Colombia’s most powerful criminal syndicate, the Gaitanistas, is moving in on the lucrative emerald business, looking to take control of the gem trade and the money laundering potential of this under-regulated industry.
The plan was discovered after Colombia’s Directorate of Criminal Investigation (DIJIN) began probing the January assassination of Victor Ramirez, a lawyer who represented imprisoned emerald kingpin Pedro Nel Rincon, alias “Pedro Orejas.”
According to Semana, the assassin responsible — who was captured soon after the crime — began cooperating with authorities after his escaped accomplice was murdered weeks later, apparently to protect the people who ordered the crime.
The investigation found that Oscar Murcia, the brother of emerald baron Luis Murcia Chaparro, alias “Pequines,” had ordered the hit and that the brothers had entered into a pact with the Gaitanistas, also known as the Gulf Clan, Urabeños, and Gaitanist Self-Defense Forces of Colombia (Autodefensas Gaitanistas de Colombia – AGC), in order to pursue their violent rivalry with Rincon.
Murcia, who was arrested for his part in the crime in late March, was observed making numerous trips to the AGC stronghold of Uraba, in the northwest of Colombia, as well as holding regular meetings with key AGC operative Yoni Cano, alias “Llanero,” who was also captured at the end of March.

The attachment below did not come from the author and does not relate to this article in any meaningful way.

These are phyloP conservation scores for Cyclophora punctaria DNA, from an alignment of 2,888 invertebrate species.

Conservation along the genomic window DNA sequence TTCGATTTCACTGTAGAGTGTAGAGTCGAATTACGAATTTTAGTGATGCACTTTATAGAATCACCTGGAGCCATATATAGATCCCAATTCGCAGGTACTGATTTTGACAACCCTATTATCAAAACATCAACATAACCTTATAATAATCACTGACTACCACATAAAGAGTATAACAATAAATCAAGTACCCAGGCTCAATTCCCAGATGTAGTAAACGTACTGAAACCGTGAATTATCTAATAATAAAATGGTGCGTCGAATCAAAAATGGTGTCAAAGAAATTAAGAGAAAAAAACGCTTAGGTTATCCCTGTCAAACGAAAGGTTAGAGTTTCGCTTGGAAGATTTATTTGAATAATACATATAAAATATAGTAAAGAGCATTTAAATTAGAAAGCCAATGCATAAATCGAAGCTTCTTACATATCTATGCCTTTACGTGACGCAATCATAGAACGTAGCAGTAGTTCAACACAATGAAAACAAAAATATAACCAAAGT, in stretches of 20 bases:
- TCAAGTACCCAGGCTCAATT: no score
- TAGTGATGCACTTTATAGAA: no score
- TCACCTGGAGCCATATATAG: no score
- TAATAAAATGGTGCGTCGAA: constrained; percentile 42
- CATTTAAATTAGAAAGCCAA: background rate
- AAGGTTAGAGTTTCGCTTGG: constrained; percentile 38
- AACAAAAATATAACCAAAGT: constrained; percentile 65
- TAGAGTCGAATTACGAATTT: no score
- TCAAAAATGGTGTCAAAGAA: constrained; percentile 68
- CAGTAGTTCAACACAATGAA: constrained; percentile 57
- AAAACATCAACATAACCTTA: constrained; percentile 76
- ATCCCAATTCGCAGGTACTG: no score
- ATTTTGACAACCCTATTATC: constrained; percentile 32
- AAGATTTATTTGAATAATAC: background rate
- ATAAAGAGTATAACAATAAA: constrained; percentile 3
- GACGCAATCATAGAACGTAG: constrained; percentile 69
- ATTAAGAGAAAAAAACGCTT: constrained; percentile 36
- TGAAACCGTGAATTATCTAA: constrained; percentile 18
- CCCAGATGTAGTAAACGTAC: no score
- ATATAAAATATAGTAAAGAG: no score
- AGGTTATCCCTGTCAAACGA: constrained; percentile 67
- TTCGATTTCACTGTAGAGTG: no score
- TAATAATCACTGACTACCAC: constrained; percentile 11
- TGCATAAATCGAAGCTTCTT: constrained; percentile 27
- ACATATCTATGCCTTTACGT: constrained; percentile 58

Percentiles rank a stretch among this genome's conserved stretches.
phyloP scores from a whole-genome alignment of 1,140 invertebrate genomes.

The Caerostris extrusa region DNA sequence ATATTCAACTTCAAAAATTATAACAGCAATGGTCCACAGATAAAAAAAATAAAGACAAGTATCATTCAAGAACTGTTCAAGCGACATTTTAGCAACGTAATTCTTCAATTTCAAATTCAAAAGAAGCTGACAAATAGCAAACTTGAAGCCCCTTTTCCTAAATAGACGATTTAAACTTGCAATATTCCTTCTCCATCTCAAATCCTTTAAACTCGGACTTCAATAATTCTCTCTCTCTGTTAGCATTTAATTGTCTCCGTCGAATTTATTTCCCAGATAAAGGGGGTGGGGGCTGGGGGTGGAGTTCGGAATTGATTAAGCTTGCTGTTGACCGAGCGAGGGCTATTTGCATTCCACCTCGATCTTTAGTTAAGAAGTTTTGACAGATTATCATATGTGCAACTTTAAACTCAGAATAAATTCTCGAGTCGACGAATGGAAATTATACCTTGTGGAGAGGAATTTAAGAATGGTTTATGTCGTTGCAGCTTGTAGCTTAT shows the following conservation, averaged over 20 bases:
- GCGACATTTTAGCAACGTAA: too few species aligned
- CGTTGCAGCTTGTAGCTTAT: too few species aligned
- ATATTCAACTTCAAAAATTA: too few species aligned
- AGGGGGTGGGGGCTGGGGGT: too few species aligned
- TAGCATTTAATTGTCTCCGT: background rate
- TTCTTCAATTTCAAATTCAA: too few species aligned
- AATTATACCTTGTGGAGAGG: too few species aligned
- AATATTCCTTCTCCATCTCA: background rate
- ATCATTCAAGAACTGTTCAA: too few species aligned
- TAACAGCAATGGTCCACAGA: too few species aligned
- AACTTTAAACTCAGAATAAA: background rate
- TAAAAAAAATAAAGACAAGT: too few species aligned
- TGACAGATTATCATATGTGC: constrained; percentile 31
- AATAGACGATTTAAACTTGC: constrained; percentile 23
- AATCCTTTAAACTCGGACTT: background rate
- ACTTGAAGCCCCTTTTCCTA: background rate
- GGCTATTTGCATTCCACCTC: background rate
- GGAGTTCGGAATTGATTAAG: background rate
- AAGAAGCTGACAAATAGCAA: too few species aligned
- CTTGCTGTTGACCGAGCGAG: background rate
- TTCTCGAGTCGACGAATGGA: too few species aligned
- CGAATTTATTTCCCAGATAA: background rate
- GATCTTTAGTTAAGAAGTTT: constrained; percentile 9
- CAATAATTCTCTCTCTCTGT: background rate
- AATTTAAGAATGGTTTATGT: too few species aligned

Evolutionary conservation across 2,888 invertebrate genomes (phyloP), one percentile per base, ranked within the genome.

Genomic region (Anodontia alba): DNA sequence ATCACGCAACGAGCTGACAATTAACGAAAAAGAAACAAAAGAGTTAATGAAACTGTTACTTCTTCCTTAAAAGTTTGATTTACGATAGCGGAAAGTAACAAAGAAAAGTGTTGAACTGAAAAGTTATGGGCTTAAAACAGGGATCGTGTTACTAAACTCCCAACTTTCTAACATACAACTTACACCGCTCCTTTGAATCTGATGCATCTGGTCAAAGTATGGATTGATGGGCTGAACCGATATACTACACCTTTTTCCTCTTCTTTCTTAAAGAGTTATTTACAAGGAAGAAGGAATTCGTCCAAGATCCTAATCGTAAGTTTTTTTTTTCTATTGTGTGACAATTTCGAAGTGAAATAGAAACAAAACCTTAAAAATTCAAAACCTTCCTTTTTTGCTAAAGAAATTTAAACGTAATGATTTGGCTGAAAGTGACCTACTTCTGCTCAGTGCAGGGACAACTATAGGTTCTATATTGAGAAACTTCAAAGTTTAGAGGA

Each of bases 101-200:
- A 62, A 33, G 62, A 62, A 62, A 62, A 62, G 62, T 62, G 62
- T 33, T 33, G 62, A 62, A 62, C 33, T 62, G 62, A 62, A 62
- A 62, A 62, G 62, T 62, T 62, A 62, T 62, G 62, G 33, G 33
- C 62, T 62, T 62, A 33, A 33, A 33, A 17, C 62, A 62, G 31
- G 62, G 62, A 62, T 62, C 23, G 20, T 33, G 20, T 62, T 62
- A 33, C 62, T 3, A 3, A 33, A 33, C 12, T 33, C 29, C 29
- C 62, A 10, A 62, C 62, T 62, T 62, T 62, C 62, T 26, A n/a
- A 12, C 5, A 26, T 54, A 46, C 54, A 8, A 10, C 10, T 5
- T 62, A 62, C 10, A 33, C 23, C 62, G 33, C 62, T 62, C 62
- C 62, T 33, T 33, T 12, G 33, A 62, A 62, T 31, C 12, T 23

The alliance has subsequently been linked to a November grenade attack against Rincon, which left his son dead.
InSight Crime Analysis
The AGC apparent bid to establish influence in Colombia’s emerald producing region is not without precedent, with the Medellin Cartel famously launching an unsuccessful attempt to enter the zone in the 1980s, lured by the money laundering potential of the green gems.
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That bloody incursion prompted the so-called “green wars,” with private armies hired by the gem barons beating off the invaders and fighting among themselves, leaving thousands of dead.
The winner of the green war, Victor Carranza, who became known as the “Emerald Czar,” kept the peace after that. However Carranza died in April 2013, leaving behind a power vacuum which has sparked fears of a new green war.
Rincon, who was Carranza’s main rival and linked to several attempts on his life, has been, perhaps prematurely, labeled the “New Emerald Czar,” yet the attacks against him and his allies demonstrate he does not have the influence Carranza once enjoyed.
With Rincon imprisoned and the AGC apparently setting their sights on the region, violence is likely to escalate further.